Wednesday, June 27, 2018

Chapter x Chapter Review of FILMS OF THE NEW FRENCH EXTREMITY Chapter 12: It's So Easy to Create a Victim

Welcome back to another installment of the Chapter x Chapter series, a column where I take a deep dive into horror reading with a new review for each chapter of the book.  The first book of this series is Films of the New French Extremity:  Visceral Horror and National Identity by Alexandra West.  If you're looking to start from the beginning, I recommend you check out my introduction. 

Alright, I'm taking a deep breath for this one.  I know that I'm not alone in being traumatized by Pascal Laugier's 2008 film, Martyrs.  In fact, Alexandra West kicks off her chapter on this movie by acknowledging it and Irreversible are the two most infamous films to come out of the New French Extremity.  I knew before watching it that Martyrs would be one that I'd need to brace myself for given it's reputation.  But I wasn't ready, readers.  I just wasn't ready.

Even a simple recap is challenging, so I'm going to to try to make this quick (SPOILERS AHEAD).  A young damaged woman named Lucie kills a seemingly normal family and calls for help from her friend Anna, to whom she claims the family was part of a group that tortured her as a young girl.  Lucie, unable to handle her own psychological trauma, winds up killing herself, only for Anna to find out that Lucie was right and that the family Lucie killed was part of group that tortured her in the name of creating "martyrs" who can see what's in the afterlife.  Anna is taken to lengths of torture that accomplish just that.  When she whispers what she's seen in the afterlife to "Mademoiselle," the leader of the group, who responds by calmly committing suicide.

Fun, huh?  I do think it's important to note that I've never dismissed Martyrs as exploitative torture porn.  It's a very well made movie that doesn't glorify a single frame of violence.  In fact, it does just the opposite.  Every act of violence is tragic and cruel.  Laugier wants us to hate what we're seeing, and West notes that in a lot of ways he hating making it.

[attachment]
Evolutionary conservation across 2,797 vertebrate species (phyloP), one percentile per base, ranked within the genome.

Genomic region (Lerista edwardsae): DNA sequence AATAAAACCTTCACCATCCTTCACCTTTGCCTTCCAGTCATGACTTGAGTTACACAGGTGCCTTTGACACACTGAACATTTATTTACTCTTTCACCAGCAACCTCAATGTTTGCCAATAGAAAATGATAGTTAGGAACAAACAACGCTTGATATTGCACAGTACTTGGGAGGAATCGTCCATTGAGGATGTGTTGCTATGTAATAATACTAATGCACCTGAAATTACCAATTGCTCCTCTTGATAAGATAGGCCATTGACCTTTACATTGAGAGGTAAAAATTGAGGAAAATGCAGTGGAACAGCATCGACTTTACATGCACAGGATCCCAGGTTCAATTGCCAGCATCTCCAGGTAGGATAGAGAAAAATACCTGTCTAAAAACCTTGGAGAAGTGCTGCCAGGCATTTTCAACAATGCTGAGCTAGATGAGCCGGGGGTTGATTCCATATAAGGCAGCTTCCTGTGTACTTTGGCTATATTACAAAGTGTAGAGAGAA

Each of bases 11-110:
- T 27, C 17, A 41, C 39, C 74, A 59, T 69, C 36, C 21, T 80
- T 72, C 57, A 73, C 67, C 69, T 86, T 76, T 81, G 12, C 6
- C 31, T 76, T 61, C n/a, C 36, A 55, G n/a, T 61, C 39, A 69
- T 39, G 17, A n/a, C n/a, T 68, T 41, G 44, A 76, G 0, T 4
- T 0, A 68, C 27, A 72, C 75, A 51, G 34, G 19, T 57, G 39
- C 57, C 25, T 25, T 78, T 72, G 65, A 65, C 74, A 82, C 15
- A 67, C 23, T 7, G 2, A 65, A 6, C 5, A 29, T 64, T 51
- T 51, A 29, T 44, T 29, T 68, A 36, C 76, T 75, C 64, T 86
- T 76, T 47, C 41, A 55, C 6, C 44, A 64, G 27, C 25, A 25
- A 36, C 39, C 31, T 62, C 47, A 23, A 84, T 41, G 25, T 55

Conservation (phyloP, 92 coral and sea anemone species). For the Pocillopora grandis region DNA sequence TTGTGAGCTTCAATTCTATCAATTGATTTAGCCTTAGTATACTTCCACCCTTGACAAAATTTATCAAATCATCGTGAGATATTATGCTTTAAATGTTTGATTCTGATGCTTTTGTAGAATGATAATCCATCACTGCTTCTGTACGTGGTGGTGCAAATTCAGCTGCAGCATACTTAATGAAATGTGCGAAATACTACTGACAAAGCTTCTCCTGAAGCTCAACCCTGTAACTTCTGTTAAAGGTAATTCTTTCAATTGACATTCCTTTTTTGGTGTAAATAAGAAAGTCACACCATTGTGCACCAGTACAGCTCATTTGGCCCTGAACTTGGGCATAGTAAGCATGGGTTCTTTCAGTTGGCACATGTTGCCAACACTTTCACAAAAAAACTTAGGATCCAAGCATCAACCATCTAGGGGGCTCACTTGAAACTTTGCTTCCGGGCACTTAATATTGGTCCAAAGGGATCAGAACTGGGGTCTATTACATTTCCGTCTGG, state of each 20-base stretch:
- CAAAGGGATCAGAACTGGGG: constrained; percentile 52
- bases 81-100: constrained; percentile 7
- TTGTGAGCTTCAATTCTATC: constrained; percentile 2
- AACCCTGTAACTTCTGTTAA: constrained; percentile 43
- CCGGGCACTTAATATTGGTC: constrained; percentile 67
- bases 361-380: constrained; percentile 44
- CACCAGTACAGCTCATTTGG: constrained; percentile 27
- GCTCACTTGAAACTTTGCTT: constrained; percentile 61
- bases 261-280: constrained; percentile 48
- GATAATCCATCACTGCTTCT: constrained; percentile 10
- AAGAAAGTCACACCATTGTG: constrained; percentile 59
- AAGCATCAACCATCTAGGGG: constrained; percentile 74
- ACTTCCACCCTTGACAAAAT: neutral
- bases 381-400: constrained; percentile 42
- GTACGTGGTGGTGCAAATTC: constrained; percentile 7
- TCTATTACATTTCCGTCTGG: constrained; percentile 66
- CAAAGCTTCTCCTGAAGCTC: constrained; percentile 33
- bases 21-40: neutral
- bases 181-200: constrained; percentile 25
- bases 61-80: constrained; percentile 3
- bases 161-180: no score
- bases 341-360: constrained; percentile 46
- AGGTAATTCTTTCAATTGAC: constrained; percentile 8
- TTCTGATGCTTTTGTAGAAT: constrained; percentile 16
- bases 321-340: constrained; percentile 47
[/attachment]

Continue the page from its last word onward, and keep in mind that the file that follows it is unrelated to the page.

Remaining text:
The question then becomes, why would depict scenes they hate making and that they expect the audience to hate watching?  West explains that the film takes the audience deep into how trauma can affect a person, effectively making them see the long-term affects of abuse in the beginning of the movie through Lucie before making them watch Anna go through her own abuse at the end of the film.  Human beings do some awful things to one another, and this film forces the audience to acknowledge this fact.

West also pulls beauty out of the film that I couldn't see, possibly because of my own privilege.  I have never really been able to get over the deep feeling of injustice of Anna's fate.  As someone who's likely to be on the receiving end of systemic oppression, the unfairness and cruelty of how things play out have festered in my gut.  Even Mademoiselle's suicide seems like a one last "fuck you" as she ushers herself into the afterlife while letting her followers keep guessing about what awaits them.

West's interpretation of the ending, however, finds "beauty in degradation, hope in loss, and triumph in darkness."  She notes that many see the ending as nihilistic, but also asserts that while Anna may not survive, she has disrupted those who have captured her in a way that could change everything.  And in a film that serves as an indictment in religion, West notes that it's not spiritual faith that pulls Anna through, but rather her unconditional love for Lucie.

Honestly, this is the kind of insight that pushed me to read this book in the first place.  West is able to identify themes that I'd never pull out of a film on my own no matter how many times I watched it.  And frankly, once is about all I can muster for Martyrs.  But by being able to incorporate West's insights, the despair of the film doesn't have to be all-encompassing.

Check out Chapter 13 here.

Bryan's To-Watch List:
  • Le Manoir du diable (The Haunted Castle)
  • Le Voyage dans la Lune (A Trip to the Moon)
  • Les Diabolique
  • Les Yeux sans visage (Eyes Without a Face)
  • Le Viol du vampire (Rape of the Vampire) or really anything from Jean Rollin
  • Baise-Moi (Can be translated as either Rape Me or Fuck Me
  • Sombre (Dark
  • In My Skin 
  • Criminal Lovers 
  • Sheitan 
  • Ils (Them)
To-Watch List for Those Braver Than Bryan:
  •  Suel Contre Tout (I Stand Alone)
  • Ma Mere

1 comment:

  1. I tried skipping around to avoid spoilers, which you did a pretty great job about outside of the explicitly labelled paragraph, but I started avoiding other details, so I just need to go and see this one myself. Another Dead Ringers co-host (Thomas) has talked about this one a lot in terms of it being very fucked up. But the idea of watching something repulsive (even intentionally so) means this might be a while.